Hon’ble Justice Swatantar Kumar, the respected Chief Justice of the Bombay High Court; Hon’ble Mr. Justice D. D. Sinha, Mr. Anand Jaiswal, President and Other Office Bearers and Members of the High Court Bar Association at Nagpur; Distinguished Guests; Ladies and Gentlemen:
I feel greatly honoured and privileged to have been invited to deliver the Lecture in the memory of Late N.L. Belekar, a lawyer of great eminence and a reputed social worker. Throughout his long and brilliant career as a distinguished lawyer and his very active association with the socio-political life of this great city, late Shri Belekar, made significant contributions for the progress and empowerment of the people of this area. He rendered great service to the people by his participation in several seriously contested cases of public importance, which endeared himself to the people of this city and to the legal fraternity in particular. His immense contributions for the welfare of the masses will always be remembered.
Through the Weaver’s Welfare Board that he set up, he created an effective forum to articulate and voice the concerns of the weavers, whose welfare was among his major concerns throughout his life. He effectively used the positions he occupied in the various professional and social organizations for the larger good of the people of this area, who fondly remember him with gratitude. I take this opportunity to pay my respectful homage to his everlasting memory.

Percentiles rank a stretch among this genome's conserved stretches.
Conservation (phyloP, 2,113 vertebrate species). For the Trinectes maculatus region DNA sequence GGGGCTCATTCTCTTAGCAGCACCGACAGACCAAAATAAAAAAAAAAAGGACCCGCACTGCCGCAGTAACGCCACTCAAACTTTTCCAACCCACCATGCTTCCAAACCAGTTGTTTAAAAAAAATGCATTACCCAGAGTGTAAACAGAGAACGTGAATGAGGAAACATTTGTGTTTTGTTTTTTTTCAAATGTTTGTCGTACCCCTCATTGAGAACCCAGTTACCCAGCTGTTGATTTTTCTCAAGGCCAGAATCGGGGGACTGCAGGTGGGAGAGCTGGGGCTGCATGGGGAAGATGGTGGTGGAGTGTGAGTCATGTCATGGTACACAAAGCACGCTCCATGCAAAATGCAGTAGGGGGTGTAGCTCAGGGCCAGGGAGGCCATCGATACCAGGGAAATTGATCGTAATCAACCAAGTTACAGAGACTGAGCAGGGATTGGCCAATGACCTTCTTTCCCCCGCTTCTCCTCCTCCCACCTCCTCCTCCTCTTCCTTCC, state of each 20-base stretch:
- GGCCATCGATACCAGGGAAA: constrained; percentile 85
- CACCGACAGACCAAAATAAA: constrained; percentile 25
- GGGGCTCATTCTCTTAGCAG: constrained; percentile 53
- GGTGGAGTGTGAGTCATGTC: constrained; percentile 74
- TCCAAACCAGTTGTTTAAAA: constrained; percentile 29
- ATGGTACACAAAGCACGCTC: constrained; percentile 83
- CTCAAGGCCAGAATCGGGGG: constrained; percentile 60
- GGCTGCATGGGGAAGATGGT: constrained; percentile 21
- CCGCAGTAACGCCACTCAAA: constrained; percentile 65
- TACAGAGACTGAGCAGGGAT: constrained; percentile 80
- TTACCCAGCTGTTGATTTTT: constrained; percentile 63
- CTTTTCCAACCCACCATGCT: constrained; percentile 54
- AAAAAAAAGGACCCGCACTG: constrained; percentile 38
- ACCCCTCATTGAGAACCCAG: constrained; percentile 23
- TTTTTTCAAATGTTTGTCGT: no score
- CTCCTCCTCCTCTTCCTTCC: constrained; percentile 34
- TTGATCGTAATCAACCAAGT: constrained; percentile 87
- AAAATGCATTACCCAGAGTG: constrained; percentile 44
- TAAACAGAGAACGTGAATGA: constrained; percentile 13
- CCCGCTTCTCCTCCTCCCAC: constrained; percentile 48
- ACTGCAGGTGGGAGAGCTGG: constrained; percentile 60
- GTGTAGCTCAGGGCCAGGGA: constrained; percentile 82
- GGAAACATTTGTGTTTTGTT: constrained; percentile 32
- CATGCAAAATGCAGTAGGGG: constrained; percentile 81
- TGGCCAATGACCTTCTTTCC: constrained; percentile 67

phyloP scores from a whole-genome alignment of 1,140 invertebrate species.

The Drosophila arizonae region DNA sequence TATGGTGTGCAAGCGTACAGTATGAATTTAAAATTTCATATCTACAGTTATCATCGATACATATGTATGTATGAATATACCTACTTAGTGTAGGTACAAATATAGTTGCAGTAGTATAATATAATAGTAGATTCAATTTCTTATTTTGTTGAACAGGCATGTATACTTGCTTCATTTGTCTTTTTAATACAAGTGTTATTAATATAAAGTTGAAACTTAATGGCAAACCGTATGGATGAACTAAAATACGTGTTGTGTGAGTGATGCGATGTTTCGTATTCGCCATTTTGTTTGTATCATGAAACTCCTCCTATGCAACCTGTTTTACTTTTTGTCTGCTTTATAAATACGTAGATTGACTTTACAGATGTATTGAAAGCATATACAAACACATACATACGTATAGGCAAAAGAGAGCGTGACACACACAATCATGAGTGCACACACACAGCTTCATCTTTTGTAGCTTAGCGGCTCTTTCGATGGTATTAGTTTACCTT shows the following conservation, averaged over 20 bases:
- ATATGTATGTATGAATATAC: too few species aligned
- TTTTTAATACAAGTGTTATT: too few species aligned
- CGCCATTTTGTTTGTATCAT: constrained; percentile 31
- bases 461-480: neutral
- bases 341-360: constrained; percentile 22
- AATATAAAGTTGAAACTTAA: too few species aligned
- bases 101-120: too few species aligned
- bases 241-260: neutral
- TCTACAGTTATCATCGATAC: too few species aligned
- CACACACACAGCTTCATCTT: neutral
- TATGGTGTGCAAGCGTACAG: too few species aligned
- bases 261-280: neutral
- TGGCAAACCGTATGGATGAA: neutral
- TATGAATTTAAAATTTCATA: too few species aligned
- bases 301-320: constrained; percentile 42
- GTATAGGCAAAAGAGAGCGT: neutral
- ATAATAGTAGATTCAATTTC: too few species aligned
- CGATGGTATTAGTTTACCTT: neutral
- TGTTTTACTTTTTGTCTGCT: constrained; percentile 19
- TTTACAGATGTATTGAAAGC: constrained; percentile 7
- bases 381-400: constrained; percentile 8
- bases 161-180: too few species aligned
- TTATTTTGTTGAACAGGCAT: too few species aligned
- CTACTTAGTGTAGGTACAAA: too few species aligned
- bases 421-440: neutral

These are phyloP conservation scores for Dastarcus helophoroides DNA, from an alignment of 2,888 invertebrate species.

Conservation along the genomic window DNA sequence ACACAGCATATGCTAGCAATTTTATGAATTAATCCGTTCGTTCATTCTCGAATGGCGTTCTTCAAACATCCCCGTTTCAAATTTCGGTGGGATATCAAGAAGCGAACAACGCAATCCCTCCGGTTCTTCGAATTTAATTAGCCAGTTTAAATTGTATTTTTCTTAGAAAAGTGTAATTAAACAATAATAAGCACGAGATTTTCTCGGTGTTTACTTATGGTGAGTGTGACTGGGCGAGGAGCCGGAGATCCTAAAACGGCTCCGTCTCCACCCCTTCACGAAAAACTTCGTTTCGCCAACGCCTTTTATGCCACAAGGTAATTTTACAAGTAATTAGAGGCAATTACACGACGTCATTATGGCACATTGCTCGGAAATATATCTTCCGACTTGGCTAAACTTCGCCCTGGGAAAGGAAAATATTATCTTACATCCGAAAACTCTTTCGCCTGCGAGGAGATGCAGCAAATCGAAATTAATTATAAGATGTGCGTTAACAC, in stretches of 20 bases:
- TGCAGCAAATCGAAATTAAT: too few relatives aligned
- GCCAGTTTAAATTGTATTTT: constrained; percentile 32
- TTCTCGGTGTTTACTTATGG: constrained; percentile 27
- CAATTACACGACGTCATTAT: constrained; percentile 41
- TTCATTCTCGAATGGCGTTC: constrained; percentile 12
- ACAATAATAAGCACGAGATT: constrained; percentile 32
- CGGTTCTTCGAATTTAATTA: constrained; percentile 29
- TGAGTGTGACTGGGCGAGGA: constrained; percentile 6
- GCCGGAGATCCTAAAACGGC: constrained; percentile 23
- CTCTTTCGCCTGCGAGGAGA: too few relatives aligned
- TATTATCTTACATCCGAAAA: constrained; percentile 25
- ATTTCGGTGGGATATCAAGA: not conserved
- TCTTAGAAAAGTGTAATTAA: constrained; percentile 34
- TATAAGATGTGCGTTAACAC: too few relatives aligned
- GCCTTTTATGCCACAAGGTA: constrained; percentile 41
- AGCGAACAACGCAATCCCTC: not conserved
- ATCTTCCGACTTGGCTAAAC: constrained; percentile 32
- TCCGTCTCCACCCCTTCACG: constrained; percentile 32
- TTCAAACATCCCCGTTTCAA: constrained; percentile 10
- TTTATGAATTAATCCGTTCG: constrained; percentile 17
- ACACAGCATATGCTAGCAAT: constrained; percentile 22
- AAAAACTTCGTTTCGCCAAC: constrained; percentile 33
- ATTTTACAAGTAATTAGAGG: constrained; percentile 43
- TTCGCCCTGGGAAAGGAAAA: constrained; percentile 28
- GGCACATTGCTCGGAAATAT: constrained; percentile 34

I compliment the High Court Bar Association of Nagpur for organizing a Lecture Series in the memory of Late Shri Belekar, thereby providing a platform to deliberate on issues of public importance. This is a fitting tribute to one of the most eminent lawyers of the prestigious Nagpur Bar. It is in this context, and as suggested by the Bar Association, that today I have chosen to speak on, ‘The Role of Legislature and Judiciary in Protecting and Enhancing the People’s Rights in our Democracy’.
Parliamentary democracy was identified by our Founding Fathers to be the most suitable system of governance that would safeguard and protect the democratic rights of our people, who achieved freedom after centuries-long subjugation under a repressive colonial regime. They perceived that only a democratic set up based on parliamentary system would be able to solve effectively the myriad socio-economic problems that the nation faced at the time of independence and would be able to deal with our vast array of diversity on all fronts of our national existence.